We are not yet dead

Dear reader,

Hope transcends despair in an anxious world, the expected fulfillment of the undefined and idealistic future, a human yearning, describes for us the approach to the daily task. Hope offers definition and a purpose to the nebulous everyday, as our memories grant recognizable bodies to ghosts. We remember the dead as they lived. I stared at my grandmother in the casket in February and said, “I do not know this person.” I wish I had said more. At the wake, family and friends were each given two minutes to speak, to remember, to sing by the flowers and recite the inscriptions inside her rings. I said nothing. Weeks later, grieving on the subway, I imagined myself back at the lectern. “She gave us pride,” I said in this second stab at a home-going for the matriarch, “and she gave each of us life.”

She decays underground in New Jersey, as America itself reveals to allies and enemies the secret erosion of a fabric, a veil, as essential to our national history as the flag, as powerful of a symbol. Today is the first day I wished to leave the country. This is not true. In college, I had designs in place of a future manifested in some other country—Canada came to mind, once—but these were mere whims and inconclusive hopes. Now, policy aligns with nationalism, with populism, as citizens eager for extinct jobs install their hopes in politics that will rob them of finance and health.

I do not understand these people, nor do I wish to listen to their reasons why, in their minds, a huckster, irresponsible and deranged, should represent them—us. I adopted as self-preservation unhealthy habits necessitated by the rapid cycle. Day and night I defer to the screens. They show me simulcasts of news and opinions, and they speak of the national mood. It is bedlam on Twitter, as much his domain as Hell inspires in Satan the pride behind his fall from God’s grace.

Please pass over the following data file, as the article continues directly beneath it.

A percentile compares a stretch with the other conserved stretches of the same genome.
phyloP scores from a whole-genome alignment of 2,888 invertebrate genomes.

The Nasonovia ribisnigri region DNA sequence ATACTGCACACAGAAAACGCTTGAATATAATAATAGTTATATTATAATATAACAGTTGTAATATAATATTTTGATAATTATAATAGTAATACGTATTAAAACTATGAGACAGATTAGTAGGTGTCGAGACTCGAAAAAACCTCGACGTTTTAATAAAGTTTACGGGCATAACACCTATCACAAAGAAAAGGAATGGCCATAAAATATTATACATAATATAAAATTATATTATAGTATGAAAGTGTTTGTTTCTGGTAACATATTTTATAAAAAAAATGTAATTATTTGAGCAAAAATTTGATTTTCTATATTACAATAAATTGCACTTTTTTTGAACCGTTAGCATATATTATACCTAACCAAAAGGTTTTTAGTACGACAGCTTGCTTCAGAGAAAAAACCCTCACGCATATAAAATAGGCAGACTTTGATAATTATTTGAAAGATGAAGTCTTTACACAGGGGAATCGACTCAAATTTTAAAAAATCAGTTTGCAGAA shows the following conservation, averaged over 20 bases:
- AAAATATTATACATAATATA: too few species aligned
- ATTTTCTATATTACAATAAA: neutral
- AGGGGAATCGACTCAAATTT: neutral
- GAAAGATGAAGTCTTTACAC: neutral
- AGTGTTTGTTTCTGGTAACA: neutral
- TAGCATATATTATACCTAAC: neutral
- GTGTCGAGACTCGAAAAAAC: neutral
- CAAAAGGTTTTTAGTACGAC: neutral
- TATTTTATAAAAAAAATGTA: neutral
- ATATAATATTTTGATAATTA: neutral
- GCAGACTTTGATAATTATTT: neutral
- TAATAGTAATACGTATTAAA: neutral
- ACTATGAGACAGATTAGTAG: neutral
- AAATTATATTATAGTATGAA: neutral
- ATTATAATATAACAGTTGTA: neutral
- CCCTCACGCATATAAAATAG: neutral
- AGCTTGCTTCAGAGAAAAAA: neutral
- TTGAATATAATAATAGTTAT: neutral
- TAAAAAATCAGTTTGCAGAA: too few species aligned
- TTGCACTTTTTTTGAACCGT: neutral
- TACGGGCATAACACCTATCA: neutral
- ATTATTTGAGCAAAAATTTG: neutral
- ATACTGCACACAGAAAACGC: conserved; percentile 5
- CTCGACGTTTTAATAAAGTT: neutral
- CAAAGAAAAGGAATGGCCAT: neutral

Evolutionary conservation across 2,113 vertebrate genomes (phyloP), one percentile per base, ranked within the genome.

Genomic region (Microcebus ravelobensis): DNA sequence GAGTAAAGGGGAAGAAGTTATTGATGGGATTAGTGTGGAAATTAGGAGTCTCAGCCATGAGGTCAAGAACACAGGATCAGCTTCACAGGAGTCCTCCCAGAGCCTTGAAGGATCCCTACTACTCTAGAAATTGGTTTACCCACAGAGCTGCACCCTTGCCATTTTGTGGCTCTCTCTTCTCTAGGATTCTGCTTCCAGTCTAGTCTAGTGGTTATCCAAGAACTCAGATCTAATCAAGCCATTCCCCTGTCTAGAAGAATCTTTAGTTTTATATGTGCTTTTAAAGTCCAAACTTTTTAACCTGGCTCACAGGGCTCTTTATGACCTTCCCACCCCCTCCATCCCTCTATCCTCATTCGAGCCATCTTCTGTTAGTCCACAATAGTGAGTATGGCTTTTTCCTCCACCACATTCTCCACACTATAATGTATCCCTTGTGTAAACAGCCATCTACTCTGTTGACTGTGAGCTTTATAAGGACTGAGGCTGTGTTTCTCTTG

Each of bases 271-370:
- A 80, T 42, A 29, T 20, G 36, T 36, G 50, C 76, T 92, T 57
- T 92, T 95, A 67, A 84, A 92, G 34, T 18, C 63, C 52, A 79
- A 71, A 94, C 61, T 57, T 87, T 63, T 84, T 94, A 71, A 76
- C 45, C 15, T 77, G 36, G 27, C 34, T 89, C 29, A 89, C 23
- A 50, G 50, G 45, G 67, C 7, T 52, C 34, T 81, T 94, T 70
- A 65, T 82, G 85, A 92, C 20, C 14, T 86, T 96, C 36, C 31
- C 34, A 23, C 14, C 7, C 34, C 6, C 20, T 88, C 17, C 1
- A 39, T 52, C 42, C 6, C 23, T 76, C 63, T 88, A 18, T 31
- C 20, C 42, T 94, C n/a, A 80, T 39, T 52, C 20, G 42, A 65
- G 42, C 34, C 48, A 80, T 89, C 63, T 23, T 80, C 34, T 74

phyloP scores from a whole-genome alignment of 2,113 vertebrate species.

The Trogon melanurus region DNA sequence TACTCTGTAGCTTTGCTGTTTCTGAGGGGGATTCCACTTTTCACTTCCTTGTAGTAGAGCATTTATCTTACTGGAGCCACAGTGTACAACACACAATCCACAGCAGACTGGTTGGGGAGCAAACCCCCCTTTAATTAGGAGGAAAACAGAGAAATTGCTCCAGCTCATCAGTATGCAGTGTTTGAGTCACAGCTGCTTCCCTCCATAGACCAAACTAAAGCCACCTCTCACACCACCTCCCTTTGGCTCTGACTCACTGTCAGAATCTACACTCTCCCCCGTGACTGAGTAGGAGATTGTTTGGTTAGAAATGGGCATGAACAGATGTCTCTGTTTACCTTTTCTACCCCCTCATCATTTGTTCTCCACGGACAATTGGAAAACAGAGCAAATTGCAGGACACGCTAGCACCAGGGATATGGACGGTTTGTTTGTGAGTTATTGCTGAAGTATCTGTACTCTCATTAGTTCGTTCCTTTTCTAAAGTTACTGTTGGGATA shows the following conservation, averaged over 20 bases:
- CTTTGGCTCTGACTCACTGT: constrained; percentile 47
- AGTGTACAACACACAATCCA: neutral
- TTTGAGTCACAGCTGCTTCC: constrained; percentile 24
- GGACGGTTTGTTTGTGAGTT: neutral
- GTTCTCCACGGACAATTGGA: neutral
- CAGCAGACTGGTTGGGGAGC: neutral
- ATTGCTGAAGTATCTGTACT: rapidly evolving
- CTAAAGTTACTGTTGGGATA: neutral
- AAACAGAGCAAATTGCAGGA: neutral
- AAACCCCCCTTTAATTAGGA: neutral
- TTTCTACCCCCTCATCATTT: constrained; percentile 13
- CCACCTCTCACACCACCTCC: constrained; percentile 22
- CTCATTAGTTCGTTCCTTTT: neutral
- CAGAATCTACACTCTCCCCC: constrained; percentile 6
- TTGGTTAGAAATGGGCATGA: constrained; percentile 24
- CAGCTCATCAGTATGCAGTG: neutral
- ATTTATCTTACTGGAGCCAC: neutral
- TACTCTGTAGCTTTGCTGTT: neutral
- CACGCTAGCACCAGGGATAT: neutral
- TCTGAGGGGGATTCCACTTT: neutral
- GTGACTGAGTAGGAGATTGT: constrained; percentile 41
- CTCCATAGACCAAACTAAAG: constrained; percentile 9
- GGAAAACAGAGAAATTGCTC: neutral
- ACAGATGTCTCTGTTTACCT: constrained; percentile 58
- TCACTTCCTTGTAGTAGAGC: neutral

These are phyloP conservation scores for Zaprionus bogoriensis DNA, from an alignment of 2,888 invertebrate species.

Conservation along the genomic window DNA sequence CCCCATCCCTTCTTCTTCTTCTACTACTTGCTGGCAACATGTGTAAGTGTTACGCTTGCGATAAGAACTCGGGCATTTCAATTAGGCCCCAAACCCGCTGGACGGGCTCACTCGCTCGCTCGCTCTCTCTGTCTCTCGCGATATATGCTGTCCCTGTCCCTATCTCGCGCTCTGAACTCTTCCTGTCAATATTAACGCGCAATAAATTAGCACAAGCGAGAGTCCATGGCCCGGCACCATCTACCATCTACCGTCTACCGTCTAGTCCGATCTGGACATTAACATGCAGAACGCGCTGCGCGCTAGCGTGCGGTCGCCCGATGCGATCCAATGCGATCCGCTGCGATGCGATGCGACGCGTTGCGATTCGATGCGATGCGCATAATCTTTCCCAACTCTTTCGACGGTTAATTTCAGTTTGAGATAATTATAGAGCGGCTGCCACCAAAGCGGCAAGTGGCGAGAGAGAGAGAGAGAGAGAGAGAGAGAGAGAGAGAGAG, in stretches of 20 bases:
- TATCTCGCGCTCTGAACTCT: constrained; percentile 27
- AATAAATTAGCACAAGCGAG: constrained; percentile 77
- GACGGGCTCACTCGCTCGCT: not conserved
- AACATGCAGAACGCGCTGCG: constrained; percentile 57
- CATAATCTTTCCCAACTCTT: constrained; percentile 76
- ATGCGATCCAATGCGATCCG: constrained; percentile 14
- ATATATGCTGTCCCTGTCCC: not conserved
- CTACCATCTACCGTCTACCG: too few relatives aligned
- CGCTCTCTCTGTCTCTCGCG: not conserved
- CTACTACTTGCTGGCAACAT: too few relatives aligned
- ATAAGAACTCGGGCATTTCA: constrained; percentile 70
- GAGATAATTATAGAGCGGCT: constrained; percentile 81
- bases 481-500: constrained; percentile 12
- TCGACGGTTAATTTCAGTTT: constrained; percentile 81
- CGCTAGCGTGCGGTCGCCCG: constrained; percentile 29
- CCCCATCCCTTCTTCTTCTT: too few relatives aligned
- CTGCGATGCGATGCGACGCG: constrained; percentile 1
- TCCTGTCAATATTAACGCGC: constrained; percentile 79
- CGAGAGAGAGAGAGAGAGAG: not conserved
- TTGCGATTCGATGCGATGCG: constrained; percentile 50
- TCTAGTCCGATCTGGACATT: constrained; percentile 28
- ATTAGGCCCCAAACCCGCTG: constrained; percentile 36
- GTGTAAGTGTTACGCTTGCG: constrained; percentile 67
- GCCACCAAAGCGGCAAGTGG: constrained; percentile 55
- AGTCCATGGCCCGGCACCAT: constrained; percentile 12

“This is not our America,” one pundit tweets, and what shall we make of such notions? Are we to believe the virtuous America is now soiled after one election? Did we not ask for this world? With every whiplash and slur, and by our eventual acquiescence to tiny humiliations devised to brace illusory security, from body scans to metadata, was it not us who abided by abject citizenship?

Sensual pleasures unlocked by my thumbprint cede position and order of importance to undisputed racism emboldened by agenda. And these same people, his supporters, pose in photographs for the profiles, the essays, explaining their politics. If soullessness agitates inside their husks guilt’s first light, they should seek Christ or healers in the expanding desert. They need not appeal to our intellects only to cut our throats in our sleep.

This, I fear, is the impossible work before us. For it is evident by our fractured politics a widening chasm made more grotesque by economic inequality, a cause, you would agree, many of us, independent of electoral allegiance, can support. Our infrastructure crumbles. Most Americans have less than $500 to our names. We protest against those who will see us dead and empty-handed if it means more wealth for them. I do not mean to preach sedition to the choir, but hope in an anxious world seeks new fashions. Sedition is rebellious hope against a cruel state.